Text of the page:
An escaped llama has been rescued by a Montana outfitter just before the park closed up for the winter.
Ike isn’t like most llamas. Where normally a llama is a fairly chill creature, Ike is quick and quirky. He’s smart--smart enough to slip his leash and escape into Yellowstone National Park while out on an expedition.
But before we get into his amazing abilities as the world’s first llama escape artist, we need to establish a few base facts. First, Ike originally belonged to Wilderness Ridge Trail Llamas in Idaho Falls, Idaho. Llamas are often much better pack animals than mules or horses, so they often get picked up by outfitters looking for beasts of burden for tourist groups.
They’re also fluffy and much nicer to pet.
The second thing we need to know about Ike is that he had an abscess in his mouth several years ago. The abscess never really healed right, and his mouth continues to bother him to this day. His handlers typically loosen his halter to ease Ike’s discomfort.
Ike has since used that looseness in his restraints to slip his lead and escape into Yellowstone national park on two occasions. The first time was back in August where he stayed in the park for a few weeks. The second time was at the beginning of October where he remained a llama on the lam for nearly a month.
Llamas aren’t built to survive the cold winters of North America. If Ike remained in Yellowstone after the park closes up (partially) for the winter, he’d either freeze or starve to death.
Reports of strange llama sightings kept coming in to park rangers, but they were never able to find Ike in the vast Yellowstone wilderness. That’s where Susi Huelsmeyer-Sinay of Yellowstone Llamas comes in.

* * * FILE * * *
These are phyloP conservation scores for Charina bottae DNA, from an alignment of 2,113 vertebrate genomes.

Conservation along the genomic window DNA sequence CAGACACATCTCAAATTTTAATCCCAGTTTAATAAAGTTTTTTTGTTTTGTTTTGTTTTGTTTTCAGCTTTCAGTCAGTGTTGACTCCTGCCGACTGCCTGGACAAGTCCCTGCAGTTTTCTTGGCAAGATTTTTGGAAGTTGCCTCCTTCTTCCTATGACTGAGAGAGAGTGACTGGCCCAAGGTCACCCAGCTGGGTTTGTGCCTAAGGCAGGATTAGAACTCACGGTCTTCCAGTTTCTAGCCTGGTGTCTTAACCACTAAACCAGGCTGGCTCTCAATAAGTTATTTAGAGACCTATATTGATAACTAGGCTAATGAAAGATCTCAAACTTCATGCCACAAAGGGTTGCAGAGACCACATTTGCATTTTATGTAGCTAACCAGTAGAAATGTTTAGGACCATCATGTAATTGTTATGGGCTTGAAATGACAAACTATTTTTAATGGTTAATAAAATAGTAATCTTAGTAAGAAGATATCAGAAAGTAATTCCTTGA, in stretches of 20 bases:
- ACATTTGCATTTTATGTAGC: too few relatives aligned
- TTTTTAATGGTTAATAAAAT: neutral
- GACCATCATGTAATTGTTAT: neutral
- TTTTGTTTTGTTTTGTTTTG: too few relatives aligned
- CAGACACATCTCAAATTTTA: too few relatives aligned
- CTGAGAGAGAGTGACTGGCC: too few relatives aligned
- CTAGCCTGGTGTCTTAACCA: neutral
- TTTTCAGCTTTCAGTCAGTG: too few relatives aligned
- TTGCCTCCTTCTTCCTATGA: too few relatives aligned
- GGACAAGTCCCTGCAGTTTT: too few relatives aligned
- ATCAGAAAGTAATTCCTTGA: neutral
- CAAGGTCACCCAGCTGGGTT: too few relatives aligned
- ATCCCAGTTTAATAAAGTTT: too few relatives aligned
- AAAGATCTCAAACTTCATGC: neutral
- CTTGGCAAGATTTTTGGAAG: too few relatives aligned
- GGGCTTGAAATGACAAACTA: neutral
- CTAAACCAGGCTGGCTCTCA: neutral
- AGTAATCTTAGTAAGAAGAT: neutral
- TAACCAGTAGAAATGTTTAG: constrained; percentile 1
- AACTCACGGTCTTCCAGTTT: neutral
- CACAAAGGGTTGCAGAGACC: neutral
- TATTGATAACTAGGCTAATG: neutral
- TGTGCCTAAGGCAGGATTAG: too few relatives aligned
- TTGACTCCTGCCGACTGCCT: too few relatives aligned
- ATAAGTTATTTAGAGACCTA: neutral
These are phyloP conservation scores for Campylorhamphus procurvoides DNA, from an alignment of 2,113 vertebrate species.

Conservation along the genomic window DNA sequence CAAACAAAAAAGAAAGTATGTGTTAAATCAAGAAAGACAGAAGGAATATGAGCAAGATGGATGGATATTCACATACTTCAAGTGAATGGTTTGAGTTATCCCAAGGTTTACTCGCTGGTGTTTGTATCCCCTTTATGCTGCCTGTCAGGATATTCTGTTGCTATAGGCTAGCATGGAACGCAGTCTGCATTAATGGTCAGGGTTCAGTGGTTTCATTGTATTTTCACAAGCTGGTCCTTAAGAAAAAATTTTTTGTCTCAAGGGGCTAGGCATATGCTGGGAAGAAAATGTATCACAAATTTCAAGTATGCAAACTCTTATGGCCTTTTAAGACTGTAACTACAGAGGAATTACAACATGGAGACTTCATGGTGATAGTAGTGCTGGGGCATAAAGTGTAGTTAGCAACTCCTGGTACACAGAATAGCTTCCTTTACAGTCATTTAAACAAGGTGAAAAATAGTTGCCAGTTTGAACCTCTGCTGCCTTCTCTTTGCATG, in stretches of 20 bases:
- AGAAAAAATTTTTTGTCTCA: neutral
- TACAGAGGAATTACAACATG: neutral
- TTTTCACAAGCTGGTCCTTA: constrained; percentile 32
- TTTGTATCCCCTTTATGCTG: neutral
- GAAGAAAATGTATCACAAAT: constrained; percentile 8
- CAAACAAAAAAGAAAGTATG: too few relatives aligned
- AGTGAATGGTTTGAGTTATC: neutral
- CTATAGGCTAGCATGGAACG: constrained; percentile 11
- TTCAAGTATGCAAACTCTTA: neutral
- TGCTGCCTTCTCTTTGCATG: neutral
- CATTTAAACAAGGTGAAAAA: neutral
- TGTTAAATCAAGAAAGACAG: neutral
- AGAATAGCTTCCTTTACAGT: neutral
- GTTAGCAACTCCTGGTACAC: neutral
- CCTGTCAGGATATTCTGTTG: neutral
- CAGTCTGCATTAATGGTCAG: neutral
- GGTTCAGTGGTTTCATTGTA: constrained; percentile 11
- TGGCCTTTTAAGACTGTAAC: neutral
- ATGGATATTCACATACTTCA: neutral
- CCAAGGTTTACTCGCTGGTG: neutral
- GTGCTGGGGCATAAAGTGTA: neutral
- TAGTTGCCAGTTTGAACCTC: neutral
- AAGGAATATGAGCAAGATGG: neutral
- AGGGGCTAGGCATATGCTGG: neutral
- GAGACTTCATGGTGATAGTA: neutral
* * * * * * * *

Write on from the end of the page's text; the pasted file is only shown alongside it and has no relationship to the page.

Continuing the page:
Susi heard reports on October 24th of a white llama being spotted near Lewis Lake, southwest of Yellowstone Lake. She gathered her things, took a trio of her own llamas, and went out looking for Ike.
Llamas are herd animals, and a solitary llama is very sad indeed. It wants to be with a herd, so when Susi showed up at the lake and spotted Ike, he gladly trotted on over to be with the three other llamas.
“All of a sudden, there he was coming up and greeting the three llamas, who in turn greeted him,” Susi told Jackson Hole News. “These guys are herd animals. They need their own kind.”
Now safe and sound, Ike is making friends with his new herd at Yellowstone Llamas. The owner of Wilderness Ridge Trail Llamas thinks that Ike is more trouble than he’s worth, and so let Susi keep him.
Which suits Ike just fine. It’s much closer to Yellowstone for his next escape attempt.